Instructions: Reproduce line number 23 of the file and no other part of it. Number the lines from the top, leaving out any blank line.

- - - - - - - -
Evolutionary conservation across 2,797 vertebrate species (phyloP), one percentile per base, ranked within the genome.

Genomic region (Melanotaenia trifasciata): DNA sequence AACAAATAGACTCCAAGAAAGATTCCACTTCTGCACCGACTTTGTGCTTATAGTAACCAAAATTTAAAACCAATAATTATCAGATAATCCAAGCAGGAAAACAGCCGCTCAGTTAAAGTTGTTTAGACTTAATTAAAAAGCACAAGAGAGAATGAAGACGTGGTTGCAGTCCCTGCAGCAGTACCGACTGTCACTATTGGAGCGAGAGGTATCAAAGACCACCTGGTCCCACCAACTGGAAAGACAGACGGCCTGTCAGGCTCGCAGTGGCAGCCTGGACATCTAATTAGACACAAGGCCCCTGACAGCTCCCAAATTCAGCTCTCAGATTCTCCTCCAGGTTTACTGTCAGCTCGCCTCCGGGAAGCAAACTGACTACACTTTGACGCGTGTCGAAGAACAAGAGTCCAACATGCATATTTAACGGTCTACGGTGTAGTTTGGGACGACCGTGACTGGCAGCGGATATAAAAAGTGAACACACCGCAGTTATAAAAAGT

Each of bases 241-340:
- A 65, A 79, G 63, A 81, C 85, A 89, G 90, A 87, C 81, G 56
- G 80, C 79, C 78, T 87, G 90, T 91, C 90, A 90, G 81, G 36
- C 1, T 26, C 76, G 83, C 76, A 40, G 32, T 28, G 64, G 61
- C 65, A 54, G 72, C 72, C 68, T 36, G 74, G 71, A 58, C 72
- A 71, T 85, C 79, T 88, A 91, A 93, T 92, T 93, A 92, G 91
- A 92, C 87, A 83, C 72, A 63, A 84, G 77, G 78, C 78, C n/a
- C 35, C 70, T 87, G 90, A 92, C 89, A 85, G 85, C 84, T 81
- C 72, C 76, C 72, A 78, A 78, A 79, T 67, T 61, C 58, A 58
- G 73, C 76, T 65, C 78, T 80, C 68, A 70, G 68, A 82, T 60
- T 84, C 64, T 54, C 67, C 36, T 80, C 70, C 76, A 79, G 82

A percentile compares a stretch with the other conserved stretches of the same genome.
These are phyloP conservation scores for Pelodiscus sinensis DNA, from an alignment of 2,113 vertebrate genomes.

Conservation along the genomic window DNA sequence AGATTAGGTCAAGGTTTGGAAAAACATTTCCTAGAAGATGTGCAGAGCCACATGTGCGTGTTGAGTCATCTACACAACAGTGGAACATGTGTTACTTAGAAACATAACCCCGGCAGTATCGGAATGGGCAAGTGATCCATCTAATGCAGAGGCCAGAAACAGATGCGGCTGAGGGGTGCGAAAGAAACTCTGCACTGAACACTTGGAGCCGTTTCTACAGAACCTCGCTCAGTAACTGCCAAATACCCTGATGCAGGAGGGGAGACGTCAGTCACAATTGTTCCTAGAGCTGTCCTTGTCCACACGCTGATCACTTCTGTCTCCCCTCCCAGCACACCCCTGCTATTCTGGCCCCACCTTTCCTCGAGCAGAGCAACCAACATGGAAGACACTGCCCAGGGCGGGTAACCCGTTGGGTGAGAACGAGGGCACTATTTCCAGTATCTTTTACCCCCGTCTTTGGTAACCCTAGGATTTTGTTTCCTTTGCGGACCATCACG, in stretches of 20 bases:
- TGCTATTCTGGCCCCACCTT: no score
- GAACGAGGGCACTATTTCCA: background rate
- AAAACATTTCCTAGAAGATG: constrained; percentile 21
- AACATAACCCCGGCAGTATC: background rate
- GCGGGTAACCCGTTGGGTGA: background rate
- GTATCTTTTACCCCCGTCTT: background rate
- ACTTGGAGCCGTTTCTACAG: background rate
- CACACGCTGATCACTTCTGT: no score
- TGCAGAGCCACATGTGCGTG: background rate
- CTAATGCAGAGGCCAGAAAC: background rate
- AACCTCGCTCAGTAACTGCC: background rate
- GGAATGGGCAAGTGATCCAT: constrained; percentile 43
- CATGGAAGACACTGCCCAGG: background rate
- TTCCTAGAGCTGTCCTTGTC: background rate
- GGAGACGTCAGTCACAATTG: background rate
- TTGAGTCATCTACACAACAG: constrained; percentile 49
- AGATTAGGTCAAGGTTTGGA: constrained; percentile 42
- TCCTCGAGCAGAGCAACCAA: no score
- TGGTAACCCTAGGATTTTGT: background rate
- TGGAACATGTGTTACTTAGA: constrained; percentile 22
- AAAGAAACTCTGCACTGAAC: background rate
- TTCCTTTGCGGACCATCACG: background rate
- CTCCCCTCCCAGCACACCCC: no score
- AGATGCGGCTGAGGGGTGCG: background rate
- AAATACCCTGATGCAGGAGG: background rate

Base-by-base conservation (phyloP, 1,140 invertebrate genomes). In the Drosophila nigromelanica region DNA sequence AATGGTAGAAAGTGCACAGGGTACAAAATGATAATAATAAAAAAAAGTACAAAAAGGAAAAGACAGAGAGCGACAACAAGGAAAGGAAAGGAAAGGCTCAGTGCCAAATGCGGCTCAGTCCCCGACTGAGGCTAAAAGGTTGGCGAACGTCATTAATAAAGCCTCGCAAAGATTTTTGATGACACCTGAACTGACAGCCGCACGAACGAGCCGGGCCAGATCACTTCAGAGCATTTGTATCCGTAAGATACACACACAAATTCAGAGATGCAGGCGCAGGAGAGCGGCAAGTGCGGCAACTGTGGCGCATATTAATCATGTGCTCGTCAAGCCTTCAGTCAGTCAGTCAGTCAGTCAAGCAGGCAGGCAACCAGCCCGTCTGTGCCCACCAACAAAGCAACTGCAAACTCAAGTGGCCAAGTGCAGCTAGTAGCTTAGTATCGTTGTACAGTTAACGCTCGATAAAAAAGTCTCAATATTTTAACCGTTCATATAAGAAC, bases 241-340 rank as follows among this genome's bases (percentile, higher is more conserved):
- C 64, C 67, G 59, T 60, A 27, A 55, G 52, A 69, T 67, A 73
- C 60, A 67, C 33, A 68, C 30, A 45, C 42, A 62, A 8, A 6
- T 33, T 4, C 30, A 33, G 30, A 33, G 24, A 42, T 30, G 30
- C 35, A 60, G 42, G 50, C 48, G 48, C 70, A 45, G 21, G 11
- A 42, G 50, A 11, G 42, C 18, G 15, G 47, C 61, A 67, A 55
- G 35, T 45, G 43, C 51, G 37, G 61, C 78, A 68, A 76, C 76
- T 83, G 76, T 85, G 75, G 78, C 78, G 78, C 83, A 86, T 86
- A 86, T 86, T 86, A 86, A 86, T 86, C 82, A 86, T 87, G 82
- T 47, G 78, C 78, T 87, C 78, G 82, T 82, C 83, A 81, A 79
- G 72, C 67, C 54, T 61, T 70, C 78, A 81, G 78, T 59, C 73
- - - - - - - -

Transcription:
- ACTTGGAGCCGTTTCTACAG: background rate